The Weekly Hash, 8/30/21: Reset Took Target Hashrate +13% to 126 EH/s; Expect a Smaller 2–5% Increase Next Week

Bitcoin fell 0.8% week-on-week (WoW), settling at $48,948 as of midnight UTC on 8/29. Price has remained in the upper $40,000’s for a week after breaking $50,000 briefly last Monday. Wednesday’s difficulty reset took the target Hashrate to 126 EH/s, up ~13% over the prior epoch. Observed Hashrate is currently at 125 EH/s, although we continue to expect an upward reset next week of 2–5%.

Total BTC earnings per PH/s are ~7.2 mBTC, down from ~8.18 mBTC / PH/s last week on the higher target Hashrate and lower Tx fees (1mBTC or milliBTC = 1/1000 BTC). Daily earnings still remain well above levels prior to China’s mining ban announcement in late May, but will likely continue to trend downward. Transaction fees fell 22 bps WoW to 0.9% of miner rewards, or 0.06 BTC per block, with only 2,000 pending transactions in the “Mempool” at the time of writing, further pressuring BTC-denominated flows per unit of Hashrate.

Bitcoin mining revenue dropped to $353 / PH/s per day and $385/MWh on the 13% difficulty reset and lower fees, aided by the slight decline in the spot price.

The BitOoda North American Hash Spread™ dropped ~14% from $402 to $347 per MWh. A slightly higher average power price in our tracked markets led to the Hash Spread™ contracting slightly faster than revenue. We define the BitOoda Hash Spread™ as the difference between the cost of power per MWh and the Bitcoin mining revenue per MWh. This gives miners a quick sense of the surplus generated by their business to cover personnel, overhead, depreciation, and profit.

The weighted average around the clock U.S. wholesale industrial power price (5 markets) of $38.12 / MWh leads to an aggregate spread of $347.

Older-gen S9-class devices saw their Hash Spread™ down ~18% to $70/MWh. S17-class devices, the bulk of the installed base, saw a Hash Spread™ of about $243/ MWh.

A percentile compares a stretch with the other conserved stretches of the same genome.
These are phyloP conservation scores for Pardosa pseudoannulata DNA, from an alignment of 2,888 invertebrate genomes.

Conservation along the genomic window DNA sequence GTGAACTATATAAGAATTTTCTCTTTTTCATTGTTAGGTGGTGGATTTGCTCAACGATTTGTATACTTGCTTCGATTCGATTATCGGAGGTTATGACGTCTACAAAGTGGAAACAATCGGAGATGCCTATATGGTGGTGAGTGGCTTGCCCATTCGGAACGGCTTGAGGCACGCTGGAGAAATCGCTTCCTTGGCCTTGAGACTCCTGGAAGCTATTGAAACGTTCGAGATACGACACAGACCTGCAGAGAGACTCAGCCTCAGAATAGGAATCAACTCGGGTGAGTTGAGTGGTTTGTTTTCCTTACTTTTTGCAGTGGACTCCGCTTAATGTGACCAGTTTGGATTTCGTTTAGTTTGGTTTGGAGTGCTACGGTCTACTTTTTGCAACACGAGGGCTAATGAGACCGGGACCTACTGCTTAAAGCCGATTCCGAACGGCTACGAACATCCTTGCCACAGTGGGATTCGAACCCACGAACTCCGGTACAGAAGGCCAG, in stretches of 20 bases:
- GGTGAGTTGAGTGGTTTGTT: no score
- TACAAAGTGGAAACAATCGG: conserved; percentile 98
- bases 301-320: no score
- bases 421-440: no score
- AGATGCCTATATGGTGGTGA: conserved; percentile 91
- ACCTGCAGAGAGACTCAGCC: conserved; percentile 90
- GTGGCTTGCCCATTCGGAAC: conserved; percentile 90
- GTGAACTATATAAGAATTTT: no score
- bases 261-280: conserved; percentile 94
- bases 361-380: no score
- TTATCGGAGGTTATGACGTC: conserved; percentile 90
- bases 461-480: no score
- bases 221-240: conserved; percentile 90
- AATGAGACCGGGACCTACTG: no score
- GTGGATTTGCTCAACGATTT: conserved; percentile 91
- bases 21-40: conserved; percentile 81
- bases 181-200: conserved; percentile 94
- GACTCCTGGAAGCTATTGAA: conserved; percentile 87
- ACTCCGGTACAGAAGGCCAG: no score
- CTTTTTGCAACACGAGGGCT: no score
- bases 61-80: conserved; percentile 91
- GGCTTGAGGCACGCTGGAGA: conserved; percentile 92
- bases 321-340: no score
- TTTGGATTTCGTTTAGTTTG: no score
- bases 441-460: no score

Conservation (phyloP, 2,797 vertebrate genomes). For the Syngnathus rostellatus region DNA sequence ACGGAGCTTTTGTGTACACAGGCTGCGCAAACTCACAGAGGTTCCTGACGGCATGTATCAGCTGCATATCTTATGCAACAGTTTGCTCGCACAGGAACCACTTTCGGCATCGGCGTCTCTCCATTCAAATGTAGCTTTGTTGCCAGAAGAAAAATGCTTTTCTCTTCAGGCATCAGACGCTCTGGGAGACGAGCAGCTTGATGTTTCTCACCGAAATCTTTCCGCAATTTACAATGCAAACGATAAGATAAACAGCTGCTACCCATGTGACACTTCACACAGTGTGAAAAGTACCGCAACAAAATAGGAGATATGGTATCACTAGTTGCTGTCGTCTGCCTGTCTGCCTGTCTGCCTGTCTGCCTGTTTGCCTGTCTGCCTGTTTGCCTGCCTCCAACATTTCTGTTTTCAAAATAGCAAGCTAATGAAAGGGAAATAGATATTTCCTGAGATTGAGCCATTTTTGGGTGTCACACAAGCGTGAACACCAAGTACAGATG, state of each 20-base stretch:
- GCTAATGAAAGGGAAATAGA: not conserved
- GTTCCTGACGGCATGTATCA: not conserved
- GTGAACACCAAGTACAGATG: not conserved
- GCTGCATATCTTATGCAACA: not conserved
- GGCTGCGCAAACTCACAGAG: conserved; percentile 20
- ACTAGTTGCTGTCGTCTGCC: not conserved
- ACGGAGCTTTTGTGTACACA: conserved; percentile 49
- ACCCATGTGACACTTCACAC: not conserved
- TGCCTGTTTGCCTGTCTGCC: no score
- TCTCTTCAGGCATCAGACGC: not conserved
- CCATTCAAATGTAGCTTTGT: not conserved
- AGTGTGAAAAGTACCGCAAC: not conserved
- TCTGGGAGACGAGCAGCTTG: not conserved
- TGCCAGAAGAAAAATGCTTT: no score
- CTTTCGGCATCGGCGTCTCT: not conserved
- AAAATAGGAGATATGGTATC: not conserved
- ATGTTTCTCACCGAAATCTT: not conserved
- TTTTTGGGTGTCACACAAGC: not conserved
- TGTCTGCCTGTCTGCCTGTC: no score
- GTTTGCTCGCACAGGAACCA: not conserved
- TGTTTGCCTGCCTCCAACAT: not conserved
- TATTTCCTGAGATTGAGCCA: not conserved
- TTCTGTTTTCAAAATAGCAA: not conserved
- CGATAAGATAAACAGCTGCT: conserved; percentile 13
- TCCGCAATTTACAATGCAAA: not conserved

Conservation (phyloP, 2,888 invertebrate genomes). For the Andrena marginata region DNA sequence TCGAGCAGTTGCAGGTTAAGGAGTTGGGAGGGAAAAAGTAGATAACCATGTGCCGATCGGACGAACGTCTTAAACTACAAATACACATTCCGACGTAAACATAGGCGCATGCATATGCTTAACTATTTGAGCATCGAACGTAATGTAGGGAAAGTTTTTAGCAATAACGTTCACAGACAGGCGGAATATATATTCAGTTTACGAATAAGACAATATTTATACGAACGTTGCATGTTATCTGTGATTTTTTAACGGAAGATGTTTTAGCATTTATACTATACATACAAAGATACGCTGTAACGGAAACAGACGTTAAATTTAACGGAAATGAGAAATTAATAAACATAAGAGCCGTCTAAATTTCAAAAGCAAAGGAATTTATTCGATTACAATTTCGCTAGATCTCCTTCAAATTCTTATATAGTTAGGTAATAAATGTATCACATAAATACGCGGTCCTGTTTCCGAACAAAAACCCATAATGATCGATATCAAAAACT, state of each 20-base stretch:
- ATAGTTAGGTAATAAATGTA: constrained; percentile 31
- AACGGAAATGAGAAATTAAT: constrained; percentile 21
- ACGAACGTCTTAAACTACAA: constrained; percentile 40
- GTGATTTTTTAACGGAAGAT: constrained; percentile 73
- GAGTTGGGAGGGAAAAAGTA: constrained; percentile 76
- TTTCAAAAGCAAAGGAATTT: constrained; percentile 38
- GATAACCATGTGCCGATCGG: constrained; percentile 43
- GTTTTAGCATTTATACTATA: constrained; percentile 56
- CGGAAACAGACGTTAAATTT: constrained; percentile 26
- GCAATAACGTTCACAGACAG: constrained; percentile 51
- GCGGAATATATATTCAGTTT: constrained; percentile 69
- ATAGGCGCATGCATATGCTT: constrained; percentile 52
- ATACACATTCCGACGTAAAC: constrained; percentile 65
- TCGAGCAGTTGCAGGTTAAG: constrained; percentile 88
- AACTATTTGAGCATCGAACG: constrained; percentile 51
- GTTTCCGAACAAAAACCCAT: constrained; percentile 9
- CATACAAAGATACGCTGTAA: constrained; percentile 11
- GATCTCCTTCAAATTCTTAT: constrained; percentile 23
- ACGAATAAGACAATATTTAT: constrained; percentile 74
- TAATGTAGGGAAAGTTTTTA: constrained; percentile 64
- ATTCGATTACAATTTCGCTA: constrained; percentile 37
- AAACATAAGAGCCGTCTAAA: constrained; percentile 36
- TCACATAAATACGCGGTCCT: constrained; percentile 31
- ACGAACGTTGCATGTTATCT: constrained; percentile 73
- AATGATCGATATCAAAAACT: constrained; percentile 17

The 127 MWh required to mine 1 BTC with S19-class rigs translates into $4,851 in power expense. It costs $17,242 using S9 rigs, a ~65% margin, excluding labor. Thus, power costs range from 10–35% of revenue, depending on the hardware generation in use.

Current Bitcoin price allow strong margins capable of absorbing spot and power price fluctuations, even using older-gen S9 rigs. Direct labor costs in the US equate to about $7–10 per MWh at scale, but significantly more for small operations that still need to staff for just a few MW of capacity.


Last week’s reset increased target Hashrate by ~13% to ~126 EH/s; looking ahead, we expect growth rates to moderate somewhat in the near term.

However, Hashrate could accelerate further if additional sites became available for Chinese miners.

While we are not technical analysts, the recent sustained high-$40ks Bitcoin price following the run-up may be constructive longer term.

Mining margins have weakened slightly, but remain strong even for older-gen rigs, and infrastructure bottlenecks could help preserve the current strong margins for longer.

We assess this presents an opportunity for US-based miners to gain share and acquire capacity and new hosting customers at attractive terms.

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